This would be a Brick Joke and/or Fridge Brilliance, which are two related concepts. The first is a a joke that follows a common formula where the first joke involves a brick falling from a great height... followed by a series of unrelated jokes... followed by a joke that starts off just as unrelated, but the punch line is the subject of the joke getting hit by the falling brick. When don subtlely, it can result in Fridge Brilliance, which is basically, when you can't put your finger on why something was done in a movie... until one night, when you go for a late night snack and upon opening the fridge, a light dawns upon you and you get it*.
Despite the former's name, it need not be a joke, but that the information set up by perfectly valid dialog early on pays off later when it's brought up again that may stump unobservent people. For example, there are two ways to watch the Sixth Sense: A first time watcher and a person who is looking for the tricks. It's not funny, but almost every scene hints to the big reveal.
Another great example is the film "My Cousin Vinny" where the titular cousin is defending two kids who are being tried for a murder they did not commit. Vinny is allowed to ask the three eye witnesses in the prosecution's defense and asks a single question of each witness that at the initial presentation, have nothing to do with disproving the murder and seem kinda stupid to ask on their face and highlight the humor up to this point of Vinny being a bad lawyer who doesn't know what he's doing ("What did you have for breakfast?" "How long have you been wearing those glasses?" "What is that on your window?")
However, come the actual trial, the answer to these questions actually undermines all the witnesses. The first witness (breakfast) had just begun cooking his breakfast when he saw the defendants enter the scene, but was eating when the defendants left the scene (and couldn't identify them). He testified that it was 5 minutes in total, but his breakfast took 15 minutes to cook, thus his time line was wrong and he didn't have unbroken eyes on the scene.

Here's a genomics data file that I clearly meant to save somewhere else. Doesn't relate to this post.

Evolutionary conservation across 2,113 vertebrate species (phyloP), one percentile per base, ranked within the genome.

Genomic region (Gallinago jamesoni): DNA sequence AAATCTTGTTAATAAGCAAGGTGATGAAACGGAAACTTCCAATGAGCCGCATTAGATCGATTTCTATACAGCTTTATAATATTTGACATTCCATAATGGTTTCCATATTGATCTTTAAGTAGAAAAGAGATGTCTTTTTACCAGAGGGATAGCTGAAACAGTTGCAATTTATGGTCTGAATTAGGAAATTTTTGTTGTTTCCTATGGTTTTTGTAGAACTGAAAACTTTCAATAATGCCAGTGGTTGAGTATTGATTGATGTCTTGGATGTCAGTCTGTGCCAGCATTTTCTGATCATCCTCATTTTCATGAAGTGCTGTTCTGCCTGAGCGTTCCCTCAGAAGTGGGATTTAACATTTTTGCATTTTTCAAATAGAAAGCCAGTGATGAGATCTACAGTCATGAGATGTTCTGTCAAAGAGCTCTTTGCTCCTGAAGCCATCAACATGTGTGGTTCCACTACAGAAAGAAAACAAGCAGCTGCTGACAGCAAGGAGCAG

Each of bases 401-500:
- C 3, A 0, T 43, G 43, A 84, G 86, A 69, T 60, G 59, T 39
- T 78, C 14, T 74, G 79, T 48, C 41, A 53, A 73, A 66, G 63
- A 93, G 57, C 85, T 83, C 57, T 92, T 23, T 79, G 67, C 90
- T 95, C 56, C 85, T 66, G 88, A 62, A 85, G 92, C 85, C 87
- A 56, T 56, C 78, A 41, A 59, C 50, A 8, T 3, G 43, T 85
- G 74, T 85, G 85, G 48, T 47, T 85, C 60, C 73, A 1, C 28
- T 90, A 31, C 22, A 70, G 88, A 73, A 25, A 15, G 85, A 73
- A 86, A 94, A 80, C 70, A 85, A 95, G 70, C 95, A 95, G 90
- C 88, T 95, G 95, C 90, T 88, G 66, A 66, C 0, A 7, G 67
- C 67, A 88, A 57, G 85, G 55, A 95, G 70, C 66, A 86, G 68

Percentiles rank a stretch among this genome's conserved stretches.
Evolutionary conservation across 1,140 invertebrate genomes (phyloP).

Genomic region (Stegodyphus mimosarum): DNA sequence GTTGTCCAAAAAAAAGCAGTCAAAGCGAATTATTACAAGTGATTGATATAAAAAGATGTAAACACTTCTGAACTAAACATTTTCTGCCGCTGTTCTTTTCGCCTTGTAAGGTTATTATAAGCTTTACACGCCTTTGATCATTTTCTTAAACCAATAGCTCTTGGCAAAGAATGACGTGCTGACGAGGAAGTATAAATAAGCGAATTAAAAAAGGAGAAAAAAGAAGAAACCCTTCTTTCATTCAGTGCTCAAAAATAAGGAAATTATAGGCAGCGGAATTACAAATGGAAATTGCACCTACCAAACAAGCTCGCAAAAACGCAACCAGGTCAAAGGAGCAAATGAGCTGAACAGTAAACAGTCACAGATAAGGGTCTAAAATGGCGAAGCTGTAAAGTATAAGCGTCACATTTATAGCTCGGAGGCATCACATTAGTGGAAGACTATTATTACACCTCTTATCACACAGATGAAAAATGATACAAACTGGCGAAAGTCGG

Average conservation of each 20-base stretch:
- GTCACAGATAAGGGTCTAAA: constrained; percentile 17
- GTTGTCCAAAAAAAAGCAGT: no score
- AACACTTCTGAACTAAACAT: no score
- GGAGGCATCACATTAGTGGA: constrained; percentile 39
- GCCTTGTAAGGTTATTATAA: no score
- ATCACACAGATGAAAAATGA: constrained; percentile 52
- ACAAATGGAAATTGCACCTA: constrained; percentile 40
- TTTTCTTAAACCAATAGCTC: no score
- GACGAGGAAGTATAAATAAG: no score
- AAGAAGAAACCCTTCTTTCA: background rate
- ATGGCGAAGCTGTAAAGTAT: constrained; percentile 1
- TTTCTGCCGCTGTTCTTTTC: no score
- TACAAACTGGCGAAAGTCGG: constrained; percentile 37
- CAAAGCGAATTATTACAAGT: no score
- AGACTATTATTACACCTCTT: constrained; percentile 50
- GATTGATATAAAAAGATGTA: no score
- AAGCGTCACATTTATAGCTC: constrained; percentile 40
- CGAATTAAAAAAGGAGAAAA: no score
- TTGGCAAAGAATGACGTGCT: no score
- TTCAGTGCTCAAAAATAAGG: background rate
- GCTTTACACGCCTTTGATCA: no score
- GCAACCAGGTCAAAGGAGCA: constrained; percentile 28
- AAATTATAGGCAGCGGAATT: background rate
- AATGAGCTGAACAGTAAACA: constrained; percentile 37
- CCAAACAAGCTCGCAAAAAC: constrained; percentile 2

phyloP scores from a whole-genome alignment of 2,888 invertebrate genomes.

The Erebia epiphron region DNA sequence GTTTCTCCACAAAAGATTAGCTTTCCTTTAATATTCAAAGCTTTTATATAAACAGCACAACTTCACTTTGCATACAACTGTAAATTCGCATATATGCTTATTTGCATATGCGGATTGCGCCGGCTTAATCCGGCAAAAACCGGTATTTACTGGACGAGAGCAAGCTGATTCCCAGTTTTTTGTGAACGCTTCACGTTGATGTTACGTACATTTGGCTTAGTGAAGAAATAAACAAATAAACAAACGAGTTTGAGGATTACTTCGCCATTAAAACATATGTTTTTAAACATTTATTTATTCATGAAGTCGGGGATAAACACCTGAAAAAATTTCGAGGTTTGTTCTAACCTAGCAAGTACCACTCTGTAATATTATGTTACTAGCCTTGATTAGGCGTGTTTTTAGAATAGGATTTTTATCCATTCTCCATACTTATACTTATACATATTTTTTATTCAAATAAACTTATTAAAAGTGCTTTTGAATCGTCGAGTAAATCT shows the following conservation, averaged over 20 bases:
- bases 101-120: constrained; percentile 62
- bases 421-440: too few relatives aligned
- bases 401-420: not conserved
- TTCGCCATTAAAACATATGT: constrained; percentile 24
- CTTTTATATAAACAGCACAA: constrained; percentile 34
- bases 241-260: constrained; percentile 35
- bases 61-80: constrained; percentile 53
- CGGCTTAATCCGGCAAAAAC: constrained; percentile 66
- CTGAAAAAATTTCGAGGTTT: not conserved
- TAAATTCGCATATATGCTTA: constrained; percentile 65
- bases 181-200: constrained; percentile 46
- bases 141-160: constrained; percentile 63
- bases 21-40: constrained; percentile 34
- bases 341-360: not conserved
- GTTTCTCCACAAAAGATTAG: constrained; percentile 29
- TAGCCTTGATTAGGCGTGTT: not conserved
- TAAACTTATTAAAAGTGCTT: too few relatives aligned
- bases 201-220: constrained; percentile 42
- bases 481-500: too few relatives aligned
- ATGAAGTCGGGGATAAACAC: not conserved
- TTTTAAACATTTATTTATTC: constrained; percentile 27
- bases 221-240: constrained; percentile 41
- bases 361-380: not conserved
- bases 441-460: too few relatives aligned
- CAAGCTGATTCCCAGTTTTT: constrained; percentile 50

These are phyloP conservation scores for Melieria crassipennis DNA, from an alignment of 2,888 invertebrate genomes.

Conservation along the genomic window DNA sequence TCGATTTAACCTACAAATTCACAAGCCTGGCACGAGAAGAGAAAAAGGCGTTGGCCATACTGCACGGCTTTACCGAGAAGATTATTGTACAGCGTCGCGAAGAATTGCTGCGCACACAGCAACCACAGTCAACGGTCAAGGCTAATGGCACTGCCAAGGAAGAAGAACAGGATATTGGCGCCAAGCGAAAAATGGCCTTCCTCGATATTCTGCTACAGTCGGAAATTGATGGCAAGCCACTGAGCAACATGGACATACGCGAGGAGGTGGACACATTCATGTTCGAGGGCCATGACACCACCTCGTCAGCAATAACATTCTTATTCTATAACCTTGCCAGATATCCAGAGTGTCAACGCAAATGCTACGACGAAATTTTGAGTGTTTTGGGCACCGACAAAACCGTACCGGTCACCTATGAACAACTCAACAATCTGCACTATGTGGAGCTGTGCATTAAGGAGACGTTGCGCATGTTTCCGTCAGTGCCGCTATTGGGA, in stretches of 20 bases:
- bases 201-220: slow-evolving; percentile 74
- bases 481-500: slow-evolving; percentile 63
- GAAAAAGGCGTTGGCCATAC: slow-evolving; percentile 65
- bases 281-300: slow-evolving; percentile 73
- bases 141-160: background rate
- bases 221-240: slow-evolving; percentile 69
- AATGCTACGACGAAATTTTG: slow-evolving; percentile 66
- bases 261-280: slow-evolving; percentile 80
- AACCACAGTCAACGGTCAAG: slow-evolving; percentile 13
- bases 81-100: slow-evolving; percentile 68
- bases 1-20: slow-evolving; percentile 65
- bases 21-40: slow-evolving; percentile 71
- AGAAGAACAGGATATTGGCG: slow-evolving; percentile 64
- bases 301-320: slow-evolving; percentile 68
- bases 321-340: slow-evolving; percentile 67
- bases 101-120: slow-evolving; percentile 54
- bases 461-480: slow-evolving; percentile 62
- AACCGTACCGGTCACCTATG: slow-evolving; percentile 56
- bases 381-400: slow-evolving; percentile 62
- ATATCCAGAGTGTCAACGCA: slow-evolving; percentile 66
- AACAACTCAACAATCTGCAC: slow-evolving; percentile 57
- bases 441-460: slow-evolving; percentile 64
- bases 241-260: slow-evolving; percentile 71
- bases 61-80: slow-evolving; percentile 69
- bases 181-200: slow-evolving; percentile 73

The next witness (glasses) had worn glasses since she was good and had gone through several different pairs as her vision got worse over the years. Turns out, she was well overdue for a stronger prescription and couldn't make out details at half the distance she testified the she saw the defendants.
The final witness (window) had a dirty window with a rusty screen that looked out to several bushes and trees that would have obscured his vision of the crime scene and called into question his ability to identify the scene.
In this example, all three earlier questions became vitally important later (Brick Joke) and for most movie watchers, it's only relevant well after they've watched the movie several times. And without spoiling, the dramatic conclusion is built on facts that viewer knew since the first scene to feature Vinny onscreen.
The final film that does this well is Hot Fuzz, which, well, pick a line in the first half of the movie... it will be important in a joke or gag later in the film.
*Oh, and in case you missed it, this is not only a definition of Fridge Brilliance, but also an example: How many of you caught the pun of opening a Fridge only for the light to dawn on you as you finally get it (the snack? the gag? The pronoun is a bit ambiguous in what it is specifically referring to).